The statement was taken from Handgun Wounding Factors and Effectiveness writting by Patrick Urey of the FBI Firearms Training Unit. Despite being 15 years old it remains one of the best sources for basic information on handgun wounding factors according to experts in the field of wound ballistics:

[link]http://www.firearmstactical.com/hwfe.htm[/link]
---END QUOTATION---



Rifle rounds rely on velocity for thier energy quotient.
Pistol rounds rely on weight for kinetic energy.
  22:59:51  21 December 2004
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baff
Senior Resident
 

 
On forum: 04/16/2004
Messages: 708

---QUOTATION---
I say if your enemy isnt fighting per the Geneva Convention, we shouldent have to either. Hollowpoints, Hydrashoks, and EFMJs all around.
---END QUOTATION---



and if your enemies army is answerable to a free or democratic society, should yours be?


thats just loser talk.
how the enemy behaves shouldn't control how we behave. the opposite is true. think like a winner, act like a winner. win.
the iniative is ours.


the idea is to set the standard other societies strive to reach.

i understand that when your back is against the wall, you must do whatever it takes to win, however brutal, but my country hasn't been invaded for the last 1,000 years. my back isn't against the wall, hasn't been, and is showning no sign of being for many years to come.

when we fight, we fight as invaders.
treat people as you wish to be treated, not as they treat you.
it's not about reciprocal love, it's about personal honour.

we are strong enough to act with compassion. it's a battlefield weakness, perhaps, but if it is, it's one we can afford. the most dangerous part of modern war for a country such as my own, is not the damage that the enemy can inflict, it's the loss of humanity, and noble spirit.
we lose more soldiers from post traumatic stress disorder than ever we do from battle.


and then theres another reason.
while undefeated for 1,000 years (not exactly true, but it sounds good), is a great track record militarily, having been involved on so many fights, we have come to realise, that one day, it will be our turn to utterly, humiliatingly and totally, be crushed. it happens.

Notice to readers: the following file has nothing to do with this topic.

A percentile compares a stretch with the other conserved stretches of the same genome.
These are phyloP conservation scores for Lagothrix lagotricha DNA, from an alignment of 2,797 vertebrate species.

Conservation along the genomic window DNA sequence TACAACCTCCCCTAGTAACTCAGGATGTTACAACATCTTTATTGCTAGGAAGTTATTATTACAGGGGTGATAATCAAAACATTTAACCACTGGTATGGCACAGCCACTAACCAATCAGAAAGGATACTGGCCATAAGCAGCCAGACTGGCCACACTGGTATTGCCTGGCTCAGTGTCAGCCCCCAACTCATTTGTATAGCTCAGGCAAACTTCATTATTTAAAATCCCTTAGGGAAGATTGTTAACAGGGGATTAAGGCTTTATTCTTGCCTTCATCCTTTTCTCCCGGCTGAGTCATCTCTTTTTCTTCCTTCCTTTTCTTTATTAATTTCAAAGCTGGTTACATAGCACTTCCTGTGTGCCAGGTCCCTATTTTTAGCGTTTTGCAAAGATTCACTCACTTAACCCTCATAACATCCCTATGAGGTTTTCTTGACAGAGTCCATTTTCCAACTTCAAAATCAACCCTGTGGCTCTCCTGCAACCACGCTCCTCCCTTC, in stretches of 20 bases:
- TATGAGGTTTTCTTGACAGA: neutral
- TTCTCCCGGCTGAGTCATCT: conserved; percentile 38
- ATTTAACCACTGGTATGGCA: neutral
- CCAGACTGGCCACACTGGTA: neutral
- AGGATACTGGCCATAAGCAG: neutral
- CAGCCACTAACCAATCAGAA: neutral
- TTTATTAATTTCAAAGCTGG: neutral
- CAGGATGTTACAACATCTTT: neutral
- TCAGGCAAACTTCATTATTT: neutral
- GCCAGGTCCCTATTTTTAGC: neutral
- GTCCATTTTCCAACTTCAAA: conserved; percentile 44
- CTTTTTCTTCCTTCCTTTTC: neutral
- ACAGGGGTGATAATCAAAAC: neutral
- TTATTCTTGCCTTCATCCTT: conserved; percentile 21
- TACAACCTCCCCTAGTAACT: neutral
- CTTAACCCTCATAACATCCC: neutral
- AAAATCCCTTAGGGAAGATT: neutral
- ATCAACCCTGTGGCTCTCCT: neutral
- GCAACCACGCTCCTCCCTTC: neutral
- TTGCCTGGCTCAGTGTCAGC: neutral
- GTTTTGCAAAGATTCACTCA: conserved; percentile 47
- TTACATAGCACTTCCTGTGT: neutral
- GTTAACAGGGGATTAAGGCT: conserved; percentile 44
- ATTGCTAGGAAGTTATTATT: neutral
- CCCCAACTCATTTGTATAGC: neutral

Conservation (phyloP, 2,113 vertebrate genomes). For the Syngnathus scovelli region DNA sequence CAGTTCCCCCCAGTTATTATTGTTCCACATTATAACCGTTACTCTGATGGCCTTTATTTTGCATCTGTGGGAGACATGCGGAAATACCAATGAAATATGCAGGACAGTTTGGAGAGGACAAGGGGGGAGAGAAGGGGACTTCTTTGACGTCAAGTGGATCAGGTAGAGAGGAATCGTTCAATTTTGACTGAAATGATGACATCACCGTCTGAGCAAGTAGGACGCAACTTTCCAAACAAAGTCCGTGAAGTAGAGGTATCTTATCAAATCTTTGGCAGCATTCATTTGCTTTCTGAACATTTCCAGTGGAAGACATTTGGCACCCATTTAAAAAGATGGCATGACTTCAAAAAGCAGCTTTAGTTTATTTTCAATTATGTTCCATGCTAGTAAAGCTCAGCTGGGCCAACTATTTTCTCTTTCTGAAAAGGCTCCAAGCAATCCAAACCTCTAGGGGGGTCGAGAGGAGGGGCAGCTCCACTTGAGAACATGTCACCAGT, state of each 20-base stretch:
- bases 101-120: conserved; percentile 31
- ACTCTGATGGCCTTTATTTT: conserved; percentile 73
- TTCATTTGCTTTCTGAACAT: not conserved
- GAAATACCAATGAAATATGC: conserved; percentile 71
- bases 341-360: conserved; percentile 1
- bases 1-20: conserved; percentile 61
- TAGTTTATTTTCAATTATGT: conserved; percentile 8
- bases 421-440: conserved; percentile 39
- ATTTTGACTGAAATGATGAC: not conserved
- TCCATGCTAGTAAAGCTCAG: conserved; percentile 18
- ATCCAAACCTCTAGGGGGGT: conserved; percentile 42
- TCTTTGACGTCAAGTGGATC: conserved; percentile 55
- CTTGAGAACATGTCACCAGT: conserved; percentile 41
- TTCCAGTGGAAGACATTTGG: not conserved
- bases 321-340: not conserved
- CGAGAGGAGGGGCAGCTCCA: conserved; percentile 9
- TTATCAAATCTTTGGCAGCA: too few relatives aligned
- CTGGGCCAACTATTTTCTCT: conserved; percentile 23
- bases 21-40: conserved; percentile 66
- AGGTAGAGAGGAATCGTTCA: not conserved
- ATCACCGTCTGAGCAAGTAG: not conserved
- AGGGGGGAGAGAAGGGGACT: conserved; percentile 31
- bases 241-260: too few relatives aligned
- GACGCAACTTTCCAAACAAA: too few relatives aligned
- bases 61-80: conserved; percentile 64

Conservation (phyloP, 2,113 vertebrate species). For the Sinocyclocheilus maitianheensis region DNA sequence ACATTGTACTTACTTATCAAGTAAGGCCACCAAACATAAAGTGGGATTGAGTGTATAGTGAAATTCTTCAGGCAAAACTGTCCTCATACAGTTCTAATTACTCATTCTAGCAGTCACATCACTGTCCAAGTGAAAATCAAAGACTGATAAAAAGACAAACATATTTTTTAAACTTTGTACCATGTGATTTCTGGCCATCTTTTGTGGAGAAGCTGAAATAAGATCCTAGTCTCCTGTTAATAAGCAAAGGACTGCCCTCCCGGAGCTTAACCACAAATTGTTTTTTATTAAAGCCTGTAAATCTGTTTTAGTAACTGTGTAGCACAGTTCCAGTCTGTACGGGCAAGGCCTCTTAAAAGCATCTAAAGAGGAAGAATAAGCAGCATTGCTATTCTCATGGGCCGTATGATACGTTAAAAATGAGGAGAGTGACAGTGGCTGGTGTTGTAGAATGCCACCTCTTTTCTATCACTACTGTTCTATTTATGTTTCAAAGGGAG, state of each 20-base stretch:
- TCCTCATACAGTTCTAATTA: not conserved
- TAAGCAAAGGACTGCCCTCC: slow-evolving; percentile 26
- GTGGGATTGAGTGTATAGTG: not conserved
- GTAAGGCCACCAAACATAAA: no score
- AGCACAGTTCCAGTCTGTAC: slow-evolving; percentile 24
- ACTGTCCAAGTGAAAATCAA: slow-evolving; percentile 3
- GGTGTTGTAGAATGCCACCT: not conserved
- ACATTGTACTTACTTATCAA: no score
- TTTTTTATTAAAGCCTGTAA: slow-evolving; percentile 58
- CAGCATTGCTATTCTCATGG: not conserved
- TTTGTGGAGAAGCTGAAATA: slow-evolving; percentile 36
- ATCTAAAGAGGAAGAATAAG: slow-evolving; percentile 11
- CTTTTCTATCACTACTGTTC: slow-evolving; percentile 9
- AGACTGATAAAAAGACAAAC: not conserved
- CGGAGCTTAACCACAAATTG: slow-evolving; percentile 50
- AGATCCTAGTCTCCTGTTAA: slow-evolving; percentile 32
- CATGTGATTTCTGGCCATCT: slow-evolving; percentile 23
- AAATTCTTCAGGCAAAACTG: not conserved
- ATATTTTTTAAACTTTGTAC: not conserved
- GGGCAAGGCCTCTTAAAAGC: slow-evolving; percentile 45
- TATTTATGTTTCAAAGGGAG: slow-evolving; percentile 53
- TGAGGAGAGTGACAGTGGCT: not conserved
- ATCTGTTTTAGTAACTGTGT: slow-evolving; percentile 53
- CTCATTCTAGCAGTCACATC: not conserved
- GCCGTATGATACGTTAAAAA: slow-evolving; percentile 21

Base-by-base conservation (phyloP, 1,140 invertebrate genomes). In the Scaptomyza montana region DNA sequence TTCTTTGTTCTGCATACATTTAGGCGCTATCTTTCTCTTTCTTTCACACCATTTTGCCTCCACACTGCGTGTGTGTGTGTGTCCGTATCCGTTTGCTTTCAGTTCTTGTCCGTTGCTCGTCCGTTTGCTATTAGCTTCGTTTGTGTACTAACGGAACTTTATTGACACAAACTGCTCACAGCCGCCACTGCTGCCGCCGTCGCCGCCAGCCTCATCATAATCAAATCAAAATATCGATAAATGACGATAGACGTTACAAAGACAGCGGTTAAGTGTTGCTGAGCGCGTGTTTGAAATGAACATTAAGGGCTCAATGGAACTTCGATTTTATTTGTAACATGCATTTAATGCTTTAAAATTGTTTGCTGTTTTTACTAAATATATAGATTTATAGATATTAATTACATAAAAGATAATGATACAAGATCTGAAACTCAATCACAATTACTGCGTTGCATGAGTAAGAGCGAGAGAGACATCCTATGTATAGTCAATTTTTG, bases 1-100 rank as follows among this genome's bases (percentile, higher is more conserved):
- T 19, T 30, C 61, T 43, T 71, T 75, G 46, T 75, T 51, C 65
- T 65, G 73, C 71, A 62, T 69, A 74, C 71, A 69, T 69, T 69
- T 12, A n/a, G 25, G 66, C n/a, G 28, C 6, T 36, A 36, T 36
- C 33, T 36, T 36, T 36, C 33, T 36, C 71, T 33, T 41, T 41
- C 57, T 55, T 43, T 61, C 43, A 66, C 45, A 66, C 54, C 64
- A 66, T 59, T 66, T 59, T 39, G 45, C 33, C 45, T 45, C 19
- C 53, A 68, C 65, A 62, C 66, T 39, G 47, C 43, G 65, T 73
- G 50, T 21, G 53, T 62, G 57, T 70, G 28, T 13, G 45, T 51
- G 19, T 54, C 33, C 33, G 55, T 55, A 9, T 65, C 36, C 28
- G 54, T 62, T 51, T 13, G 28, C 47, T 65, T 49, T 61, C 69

at this point, we do not want to be remembered as those guys who tortured us, broke the geneva convention against us, prosecuted our national leaders for war crimes and then hung them, etc. etc. etc.

we would like to be remembered as those guys who fought with honour and to a strict code, that minimised collateral damage, that confined the war to the enemy leadership, that did not victimise them afterwards, keep order took over with justice and sensitivity etc. etc. etc. (longer battles are exchanged for shorter wars).

in short, respect your enemies. war doesn't have to be the most depraved horror a society has to offer, it may also be it's finest hour.
a masterful demonstration of restraint, power and order in the face of absolute chaos.

i should likely feel entirely differently if i was losing to the point where my country was being invaded, and i expect those in the same circumstances to feel the same. (unless they are civilised in the extreme beyond normal human capabilities like the french perhaps)

the geneva convention is not a pact signed between enemies, it is a pact signed between "civilisations". if you wished to be considered civilised by the other signitories you must honour it.
it's a gentlemans club, you can leave at anytime. you don't have to wait until it's circumstancially unhelpful towards you.
  04:06:05  22 December 2004
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Zig
Ye Oulde Zigge
(Resident)

 

 
On forum: 11/21/2003
 

Message edited by:
Zig
12/22/2004 4:10:58
Messages: 315

---QUOTATION---
You cant honestly compare high velocity rifle rounds to pistol rounds as a way to disprove that statement.
---END QUOTATION---



There are pistols in .223 and .17 HMR.

(also you're not the only person ever to have said bigger is better, at these forums... the Desert Eagle types need to learn too)